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You can replace them with something that integrates with Twilio to text you

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And ask you to confirm on your phone,

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Or any kind of use case you can imagine, through a simple standardized protocol.

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[The] protocol is documented along with all of the other features, in an extensive set man pages.

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The Himitsu-prompter man page

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Covers the protocol for the prompter to facilitate the prompter implementations,

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And the Himitsu-ipc man page covers the unix socket protocol that could be used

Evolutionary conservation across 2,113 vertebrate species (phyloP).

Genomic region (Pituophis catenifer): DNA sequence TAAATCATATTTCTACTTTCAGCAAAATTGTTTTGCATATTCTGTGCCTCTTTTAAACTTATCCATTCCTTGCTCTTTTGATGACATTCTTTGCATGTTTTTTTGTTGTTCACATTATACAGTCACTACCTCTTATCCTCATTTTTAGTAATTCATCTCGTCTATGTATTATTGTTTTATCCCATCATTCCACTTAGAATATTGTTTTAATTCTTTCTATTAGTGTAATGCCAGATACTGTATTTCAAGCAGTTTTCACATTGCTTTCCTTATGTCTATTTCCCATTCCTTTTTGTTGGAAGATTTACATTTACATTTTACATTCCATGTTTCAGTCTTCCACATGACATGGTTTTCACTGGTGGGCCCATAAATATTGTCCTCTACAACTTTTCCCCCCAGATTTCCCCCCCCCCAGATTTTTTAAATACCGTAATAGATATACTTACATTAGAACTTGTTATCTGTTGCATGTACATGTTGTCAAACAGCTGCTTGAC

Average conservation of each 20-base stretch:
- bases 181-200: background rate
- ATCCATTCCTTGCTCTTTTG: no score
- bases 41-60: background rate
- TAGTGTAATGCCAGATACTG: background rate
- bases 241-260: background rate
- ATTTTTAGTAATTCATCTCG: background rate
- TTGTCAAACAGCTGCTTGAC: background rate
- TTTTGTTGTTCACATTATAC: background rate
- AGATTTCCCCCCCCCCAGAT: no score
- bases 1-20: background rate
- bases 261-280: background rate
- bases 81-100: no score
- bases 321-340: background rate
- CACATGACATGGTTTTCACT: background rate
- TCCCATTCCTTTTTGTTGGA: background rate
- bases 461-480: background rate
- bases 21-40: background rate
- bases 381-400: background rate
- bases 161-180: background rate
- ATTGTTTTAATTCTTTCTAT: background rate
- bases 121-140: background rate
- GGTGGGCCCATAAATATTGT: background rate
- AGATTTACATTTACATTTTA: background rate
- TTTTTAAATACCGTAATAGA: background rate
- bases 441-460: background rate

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to access the key store.

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We also have more man pages for the daemon, and introducing the system as a whole,

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Or talking about hiq or working with the SSH integration and so on.

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But this is the Himitsu system, hope you find it interesting, and I hope that you're able to build interesting things with it,

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Thanks for your attention, and be sure to check it out.

00:07:58.630 --> 00:07:59.250
(Subtitles provided by jacksonchen666)

himitsustore.org/patches/.build.yml: FAILED in 24s

[add subtitles to video][0] from [Jackson Chen][1]

[0]: https://lists.sr.ht/~sircmpwn/himitsu-devel/patches/44264
[1]: mailto:jackson@jacksonchen666.com

✗ #1050876 FAILED himitsustore.org/patches/.build.yml https://builds.sr.ht/~sircmpwn/job/1050876

To git@git.sr.ht:~sircmpwn/himitsustore.org
   3c03687..d44d4ec  master -> master